Standard of Proof
The U.S. Courts Glossary defines standard of proof simply as the “degree of proof required.”
Typically Utah courts use one of three different types of standards.
1) Beyond a reasonable doubt
This means that the judge or jury cannot have any doubts that the person is guilty. Typically, it is only used in criminal or delinquent cases. It is the highest standard set by the courts since the defendant’s liberty is at stake.
2) Clear and convincing evidence
This means there is a high probability that the evidence is true. Someone can still have some doubts, but he must believe that the
evidence weighs significantly more to one side. Courts use this for some civil cases and juvenile cases like removing parental rights. It is an intermediate standard.
3) Preponderance of the evidence
A party must simply convince the court that the evidence is more likely than not. The courts use this lowest standard in civil cases.
A criminal case has a different standard of proof for guilt than a civil case.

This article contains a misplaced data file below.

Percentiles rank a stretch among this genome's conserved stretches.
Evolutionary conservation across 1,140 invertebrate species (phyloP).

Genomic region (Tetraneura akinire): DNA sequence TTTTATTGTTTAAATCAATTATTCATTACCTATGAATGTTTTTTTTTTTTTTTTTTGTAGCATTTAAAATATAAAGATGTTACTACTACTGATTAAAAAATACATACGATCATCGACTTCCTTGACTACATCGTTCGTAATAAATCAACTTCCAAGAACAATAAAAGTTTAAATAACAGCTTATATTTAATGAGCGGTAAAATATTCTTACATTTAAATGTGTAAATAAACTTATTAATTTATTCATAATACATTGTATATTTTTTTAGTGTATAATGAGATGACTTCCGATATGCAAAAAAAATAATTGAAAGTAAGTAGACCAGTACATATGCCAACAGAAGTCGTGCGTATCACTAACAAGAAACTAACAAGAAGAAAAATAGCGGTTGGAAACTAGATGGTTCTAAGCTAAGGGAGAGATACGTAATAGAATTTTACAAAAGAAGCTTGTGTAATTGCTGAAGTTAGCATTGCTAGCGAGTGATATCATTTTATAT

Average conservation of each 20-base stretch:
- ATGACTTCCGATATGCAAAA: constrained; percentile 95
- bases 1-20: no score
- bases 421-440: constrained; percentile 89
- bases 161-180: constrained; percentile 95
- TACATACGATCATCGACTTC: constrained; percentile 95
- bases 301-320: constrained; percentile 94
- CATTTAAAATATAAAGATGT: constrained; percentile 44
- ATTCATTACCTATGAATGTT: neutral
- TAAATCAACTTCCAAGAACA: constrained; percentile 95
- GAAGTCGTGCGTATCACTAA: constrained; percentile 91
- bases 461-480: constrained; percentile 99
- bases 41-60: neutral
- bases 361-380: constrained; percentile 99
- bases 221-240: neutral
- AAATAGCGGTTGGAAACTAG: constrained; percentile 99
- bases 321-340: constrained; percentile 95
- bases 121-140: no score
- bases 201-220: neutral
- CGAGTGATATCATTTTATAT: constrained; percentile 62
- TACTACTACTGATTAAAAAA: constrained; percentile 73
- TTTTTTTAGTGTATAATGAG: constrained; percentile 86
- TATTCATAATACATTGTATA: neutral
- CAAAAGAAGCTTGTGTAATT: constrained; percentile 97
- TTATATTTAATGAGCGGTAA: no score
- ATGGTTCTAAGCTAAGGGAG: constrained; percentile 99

O.J. Simpson was tried for the murder of Nicole Brown Simpson and Ronald Goldman in 1995. Contradictory evidence left the jury with a reasonable doubt as to his guilt. They found him not guilty. In 1997, the families of the victims brought a wrongful death claim against Simpson. The jury found it more likely that Simpson was guilty than not. The court ordered him to pay $8.5 million in damages. While the jury could not convict Simpson under the “reasonable doubt” criterion, they could with the preponderance of evidence.
Standard of proof differs from burden of proof. The burden refers to whose responsibility it is to prove a claim. Standard then sets the bar for how well the party must prove that claim.
A judge must instruct the jury on which standard of proof to use in a case.
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